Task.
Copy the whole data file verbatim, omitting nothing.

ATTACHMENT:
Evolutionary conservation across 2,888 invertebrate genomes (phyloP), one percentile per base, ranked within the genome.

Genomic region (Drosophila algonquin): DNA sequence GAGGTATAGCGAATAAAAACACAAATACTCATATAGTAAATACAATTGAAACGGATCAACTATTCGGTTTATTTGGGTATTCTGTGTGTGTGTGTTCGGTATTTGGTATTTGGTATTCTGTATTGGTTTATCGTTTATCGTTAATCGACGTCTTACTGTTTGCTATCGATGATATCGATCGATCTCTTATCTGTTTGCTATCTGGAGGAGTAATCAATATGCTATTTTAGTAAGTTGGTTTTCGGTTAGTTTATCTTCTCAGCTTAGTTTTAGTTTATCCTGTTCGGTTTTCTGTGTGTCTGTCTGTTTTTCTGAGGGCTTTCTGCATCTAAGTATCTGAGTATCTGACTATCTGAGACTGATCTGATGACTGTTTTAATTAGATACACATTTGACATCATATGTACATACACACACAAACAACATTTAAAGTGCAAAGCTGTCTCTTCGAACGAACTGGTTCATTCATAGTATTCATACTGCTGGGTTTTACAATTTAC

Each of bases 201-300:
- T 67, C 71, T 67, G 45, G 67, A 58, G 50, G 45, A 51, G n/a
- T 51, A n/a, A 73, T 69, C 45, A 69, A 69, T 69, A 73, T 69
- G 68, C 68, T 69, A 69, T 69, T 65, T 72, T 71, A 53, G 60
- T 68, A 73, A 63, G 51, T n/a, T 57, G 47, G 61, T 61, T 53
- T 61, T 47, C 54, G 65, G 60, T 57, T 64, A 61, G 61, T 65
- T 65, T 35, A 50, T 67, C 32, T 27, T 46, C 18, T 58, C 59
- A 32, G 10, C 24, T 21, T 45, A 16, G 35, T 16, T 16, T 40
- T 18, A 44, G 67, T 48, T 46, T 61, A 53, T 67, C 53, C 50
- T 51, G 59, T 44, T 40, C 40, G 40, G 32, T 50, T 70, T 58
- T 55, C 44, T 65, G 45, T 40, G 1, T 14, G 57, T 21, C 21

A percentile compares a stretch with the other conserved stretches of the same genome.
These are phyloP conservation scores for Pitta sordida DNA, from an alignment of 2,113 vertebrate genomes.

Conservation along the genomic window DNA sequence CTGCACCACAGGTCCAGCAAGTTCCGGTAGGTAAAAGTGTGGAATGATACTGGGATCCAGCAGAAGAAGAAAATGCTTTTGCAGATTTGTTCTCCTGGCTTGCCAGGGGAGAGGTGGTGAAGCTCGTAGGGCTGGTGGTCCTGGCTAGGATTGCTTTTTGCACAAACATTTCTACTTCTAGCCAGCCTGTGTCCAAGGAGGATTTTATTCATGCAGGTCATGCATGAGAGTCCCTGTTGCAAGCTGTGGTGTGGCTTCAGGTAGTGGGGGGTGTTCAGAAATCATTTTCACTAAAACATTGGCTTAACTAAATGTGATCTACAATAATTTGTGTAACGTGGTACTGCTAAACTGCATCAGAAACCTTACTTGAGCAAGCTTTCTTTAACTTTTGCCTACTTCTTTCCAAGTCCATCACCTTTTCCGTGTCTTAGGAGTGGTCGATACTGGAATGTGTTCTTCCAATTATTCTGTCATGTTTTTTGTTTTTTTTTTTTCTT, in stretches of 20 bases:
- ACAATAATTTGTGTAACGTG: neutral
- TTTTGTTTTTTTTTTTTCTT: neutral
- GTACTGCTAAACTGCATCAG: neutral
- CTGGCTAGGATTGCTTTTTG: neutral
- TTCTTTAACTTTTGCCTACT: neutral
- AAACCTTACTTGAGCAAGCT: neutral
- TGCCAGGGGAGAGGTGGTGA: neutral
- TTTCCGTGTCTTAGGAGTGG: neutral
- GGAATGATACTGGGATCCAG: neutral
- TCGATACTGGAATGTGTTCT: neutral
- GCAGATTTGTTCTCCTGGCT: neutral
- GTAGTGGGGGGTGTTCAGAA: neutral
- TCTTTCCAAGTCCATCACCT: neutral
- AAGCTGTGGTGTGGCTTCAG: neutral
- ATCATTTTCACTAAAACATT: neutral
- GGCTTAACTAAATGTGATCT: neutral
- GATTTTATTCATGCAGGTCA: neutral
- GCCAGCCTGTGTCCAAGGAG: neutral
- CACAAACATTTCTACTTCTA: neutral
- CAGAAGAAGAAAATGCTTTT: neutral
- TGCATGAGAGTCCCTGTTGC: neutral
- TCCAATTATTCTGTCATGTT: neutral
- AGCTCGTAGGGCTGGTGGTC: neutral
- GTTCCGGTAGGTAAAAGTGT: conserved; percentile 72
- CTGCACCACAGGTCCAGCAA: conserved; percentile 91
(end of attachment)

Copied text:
Evolutionary conservation across 2,888 invertebrate genomes (phyloP), one percentile per base, ranked within the genome.

Genomic region (Drosophila algonquin): DNA sequence GAGGTATAGCGAATAAAAACACAAATACTCATATAGTAAATACAATTGAAACGGATCAACTATTCGGTTTATTTGGGTATTCTGTGTGTGTGTGTTCGGTATTTGGTATTTGGTATTCTGTATTGGTTTATCGTTTATCGTTAATCGACGTCTTACTGTTTGCTATCGATGATATCGATCGATCTCTTATCTGTTTGCTATCTGGAGGAGTAATCAATATGCTATTTTAGTAAGTTGGTTTTCGGTTAGTTTATCTTCTCAGCTTAGTTTTAGTTTATCCTGTTCGGTTTTCTGTGTGTCTGTCTGTTTTTCTGAGGGCTTTCTGCATCTAAGTATCTGAGTATCTGACTATCTGAGACTGATCTGATGACTGTTTTAATTAGATACACATTTGACATCATATGTACATACACACACAAACAACATTTAAAGTGCAAAGCTGTCTCTTCGAACGAACTGGTTCATTCATAGTATTCATACTGCTGGGTTTTACAATTTAC

Each of bases 201-300:
- T 67, C 71, T 67, G 45, G 67, A 58, G 50, G 45, A 51, G n/a
- T 51, A n/a, A 73, T 69, C 45, A 69, A 69, T 69, A 73, T 69
- G 68, C 68, T 69, A 69, T 69, T 65, T 72, T 71, A 53, G 60
- T 68, A 73, A 63, G 51, T n/a, T 57, G 47, G 61, T 61, T 53
- T 61, T 47, C 54, G 65, G 60, T 57, T 64, A 61, G 61, T 65
- T 65, T 35, A 50, T 67, C 32, T 27, T 46, C 18, T 58, C 59
- A 32, G 10, C 24, T 21, T 45, A 16, G 35, T 16, T 16, T 40
- T 18, A 44, G 67, T 48, T 46, T 61, A 53, T 67, C 53, C 50
- T 51, G 59, T 44, T 40, C 40, G 40, G 32, T 50, T 70, T 58
- T 55, C 44, T 65, G 45, T 40, G 1, T 14, G 57, T 21, C 21

A percentile compares a stretch with the other conserved stretches of the same genome.
These are phyloP conservation scores for Pitta sordida DNA, from an alignment of 2,113 vertebrate genomes.

Conservation along the genomic window DNA sequence CTGCACCACAGGTCCAGCAAGTTCCGGTAGGTAAAAGTGTGGAATGATACTGGGATCCAGCAGAAGAAGAAAATGCTTTTGCAGATTTGTTCTCCTGGCTTGCCAGGGGAGAGGTGGTGAAGCTCGTAGGGCTGGTGGTCCTGGCTAGGATTGCTTTTTGCACAAACATTTCTACTTCTAGCCAGCCTGTGTCCAAGGAGGATTTTATTCATGCAGGTCATGCATGAGAGTCCCTGTTGCAAGCTGTGGTGTGGCTTCAGGTAGTGGGGGGTGTTCAGAAATCATTTTCACTAAAACATTGGCTTAACTAAATGTGATCTACAATAATTTGTGTAACGTGGTACTGCTAAACTGCATCAGAAACCTTACTTGAGCAAGCTTTCTTTAACTTTTGCCTACTTCTTTCCAAGTCCATCACCTTTTCCGTGTCTTAGGAGTGGTCGATACTGGAATGTGTTCTTCCAATTATTCTGTCATGTTTTTTGTTTTTTTTTTTTCTT, in stretches of 20 bases:
- ACAATAATTTGTGTAACGTG: neutral
- TTTTGTTTTTTTTTTTTCTT: neutral
- GTACTGCTAAACTGCATCAG: neutral
- CTGGCTAGGATTGCTTTTTG: neutral
- TTCTTTAACTTTTGCCTACT: neutral
- AAACCTTACTTGAGCAAGCT: neutral
- TGCCAGGGGAGAGGTGGTGA: neutral
- TTTCCGTGTCTTAGGAGTGG: neutral
- GGAATGATACTGGGATCCAG: neutral
- TCGATACTGGAATGTGTTCT: neutral
- GCAGATTTGTTCTCCTGGCT: neutral
- GTAGTGGGGGGTGTTCAGAA: neutral
- TCTTTCCAAGTCCATCACCT: neutral
- AAGCTGTGGTGTGGCTTCAG: neutral
- ATCATTTTCACTAAAACATT: neutral
- GGCTTAACTAAATGTGATCT: neutral
- GATTTTATTCATGCAGGTCA: neutral
- GCCAGCCTGTGTCCAAGGAG: neutral
- CACAAACATTTCTACTTCTA: neutral
- CAGAAGAAGAAAATGCTTTT: neutral
- TGCATGAGAGTCCCTGTTGC: neutral
- TCCAATTATTCTGTCATGTT: neutral
- AGCTCGTAGGGCTGGTGGTC: neutral
- GTTCCGGTAGGTAAAAGTGT: conserved; percentile 72
- CTGCACCACAGGTCCAGCAA: conserved; percentile 91